A Legacy of Respect and Support, Remembering the Impact of Chris Peigler
On January 8, 2014 the Charlotte music scene lost one of our most singularly important talents when our friend and inspiration succumbed to complications from the flu. There are not many things, new things, I could add to describe the life of Chris Peigler or encapsulate the rich body of work he left behind in the legacy of his untimely demise. Surely, over the past weeks, we have mourned his legacy, held impromptu wakes at Common Market -Plaza Midwood and also Lil’ Robert’s Place in Concord, NC. We attended his funeral, and waxed nostalgic about how Chris was an institution in our scene, someone who had seen so much, accomplished so many great things, and influenced so many in the short span of 50 years. I’ve been tasked in writing a bio of the man for a compilation CD set to be released later this month in his honor. The collection is called “Hostile Witness: A Tribute to the life of Chris Peigler”, an album whose proceeds will be donated to Peigler’s mother Hazel Peigler who Chris was a caregiver for. Produced by Liz Moss, the album features art work by Pete Hurdle and layout by West Hasty. “I had the idea a day or so after Chris’ passing while washing dishes. I threw it out there for Moss [Johnny Moss, Liz’s husband and Dirty South Revolutionaries front man] and he loved it” said Liz. “This project has been a test of everyone’s multitasking skills” she added with a laugh. “Other than the bands, I want to thank Rob Oi in helping me get the tracks to cd pressers” she concluded. Moss is accepting contributions through Paypal to support its’ production. Liz can be reached at email@example.com. The compilation will include tracks from dozens of bands either influenced by, or at the most inspired by Chris Peigler. Artists include My So Called Band, Proletariat Madonna, Rogue Nations, Intensive Care, The Wrecks, All Rise, South Side Punx, Minority Party, Aloha Broha, No Anger Control, Pinko, DSR, Baby Shaker, Coastal, The Stems, Live Grenades, Fill Ins, Biggy Stardust, ANTiSEEN, Step Dad SS, Ryan McGinnis doing acoustic version of Patriot Act, American Murder, 25 Minutes To Go, Flat Tires, Beatdowns, Hate Junkie, No Power, K-9 Unit, Ray Gradys, The Rockit Pops, Chalkies, Am-Fms, Claypool, Prick Bigot, The Blind Dates, Not Likelys, Tax Slave, Black Out The Sky, Appalucia, Hectagons, and Snagglepuss. Copies of the album will be available at Tremont Music Hall’s soon to be formalized Peigler Fest on February 15.
But what is there to say specifically about our friend’s legacy? I was not particularly close to Chris outside of the occasional punk show. So when approaching this piece, I went to mutual friends and encouraged them to share their remembrances. When I asked his longtime friend and confidant Robin Lincoln, for her insights into his legacy, she said “Simply, he (Chris) strove for all of us to be supportive loving beings of each other. Importantly, he lived his life by acting to make a difference.” Lincoln and Peigler were immensely close for over twenty years. She describes their relationship as the most intimate though never romantically involved. “Everyday, he lived his life accepting others and helping whenever he could to make other peoples’ lives better. His life was not one lived in vain; it was one cut too short.” Loren Morgan, another close friend added this about him. “Chris lived life in fast-forward, which was evident when you saw him on-stage. I always stood near the front, in case I had to help him up from the floor. I was always afraid he’d fall. When I shared this with him, he just laughed and said, “No”. I suppose he had more living to do in less time than we wanted” said Morgan.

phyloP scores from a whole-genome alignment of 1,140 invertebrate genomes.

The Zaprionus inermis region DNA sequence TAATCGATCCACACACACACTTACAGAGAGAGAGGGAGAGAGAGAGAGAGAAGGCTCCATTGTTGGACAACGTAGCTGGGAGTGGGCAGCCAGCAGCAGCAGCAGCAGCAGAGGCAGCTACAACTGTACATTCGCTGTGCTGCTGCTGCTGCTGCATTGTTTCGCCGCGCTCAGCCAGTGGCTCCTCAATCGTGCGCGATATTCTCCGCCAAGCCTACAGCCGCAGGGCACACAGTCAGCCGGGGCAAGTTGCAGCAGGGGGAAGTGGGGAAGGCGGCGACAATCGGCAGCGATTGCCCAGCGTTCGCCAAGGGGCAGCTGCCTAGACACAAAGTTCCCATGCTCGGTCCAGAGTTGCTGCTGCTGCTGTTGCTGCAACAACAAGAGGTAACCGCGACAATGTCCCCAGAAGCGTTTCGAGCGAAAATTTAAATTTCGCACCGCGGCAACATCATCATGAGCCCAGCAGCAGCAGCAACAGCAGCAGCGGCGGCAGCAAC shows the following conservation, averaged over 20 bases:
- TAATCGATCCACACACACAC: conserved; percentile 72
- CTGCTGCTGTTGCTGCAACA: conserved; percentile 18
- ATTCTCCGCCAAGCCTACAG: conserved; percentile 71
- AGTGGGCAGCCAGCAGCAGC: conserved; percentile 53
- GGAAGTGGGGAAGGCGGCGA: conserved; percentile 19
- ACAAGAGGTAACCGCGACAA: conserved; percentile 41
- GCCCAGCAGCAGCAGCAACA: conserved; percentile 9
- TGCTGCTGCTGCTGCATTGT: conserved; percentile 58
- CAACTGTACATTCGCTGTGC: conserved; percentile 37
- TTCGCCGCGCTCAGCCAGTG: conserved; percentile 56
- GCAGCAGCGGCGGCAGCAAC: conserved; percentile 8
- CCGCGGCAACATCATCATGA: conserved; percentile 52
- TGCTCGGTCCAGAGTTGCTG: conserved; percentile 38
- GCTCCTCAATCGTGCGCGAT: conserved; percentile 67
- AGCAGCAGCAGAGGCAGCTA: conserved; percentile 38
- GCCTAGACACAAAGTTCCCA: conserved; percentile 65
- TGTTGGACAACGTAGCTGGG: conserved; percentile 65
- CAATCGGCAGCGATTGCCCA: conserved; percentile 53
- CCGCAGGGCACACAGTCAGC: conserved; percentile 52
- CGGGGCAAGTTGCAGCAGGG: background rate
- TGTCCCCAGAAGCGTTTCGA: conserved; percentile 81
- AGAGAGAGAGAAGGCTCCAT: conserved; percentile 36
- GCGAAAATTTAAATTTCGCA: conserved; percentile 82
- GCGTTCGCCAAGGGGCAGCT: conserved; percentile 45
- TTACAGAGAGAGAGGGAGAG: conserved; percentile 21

Musical collaborator and life-long friend Ryan McGinnis had this to say, “I’ve never met anyone more passionate about building a community that was welcoming to all. His mentoring of young bands helped many a young musician realize their dream of going from playing house and backyard shows to playing actual venues in town. My hope is that we honor his legacy by respecting, honoring and supporting each other as much as Chris supported and respected each of us”. McGinnis played guitar with Peigler in the acts My So Called Band and Rogue Nations. Fellow Rogue Nations drummer David Loebs said “Chris always looked out for the people he loved. He was a mentor to me, and he taught me to let the little things go, there is no time for drama”. I hope I can play music with the passion he played with,and give back the knowledge he passed down to me, show the guidance he laid in front of me, and give back to this city everything that he gave me”.
The funeral service held in Concord was full of so many old friends in attendance that it felt more like a reunion than anything else. It was an interesting mix of traditional church going folk and senior citizens mingling amongst punk musicians and fans of punk sporting black leather jacket and hoodie sets. But we were all family and in a way that helped more than it hurt. The sense of comradery was welcoming because it tended to abate the oppressive sense of sadness from seeing our friend off. His eulogy was written by Chris’ cousin Jan Milsapps who included these references to Rogue Nation lyrics:
You can’t wait for someone to come and rescue you
You have to be your own badass in thought and in view
Loneliness will choke you if you accept the invitation
Let some rebellion poke through
And be your own rogue nation.
Thus, his final legacy, to choose to be your own rogue nation. I chose to be one of respect and support for my fellow humans, my friends in this scene and others like it. A community of so many rogue nations all come together.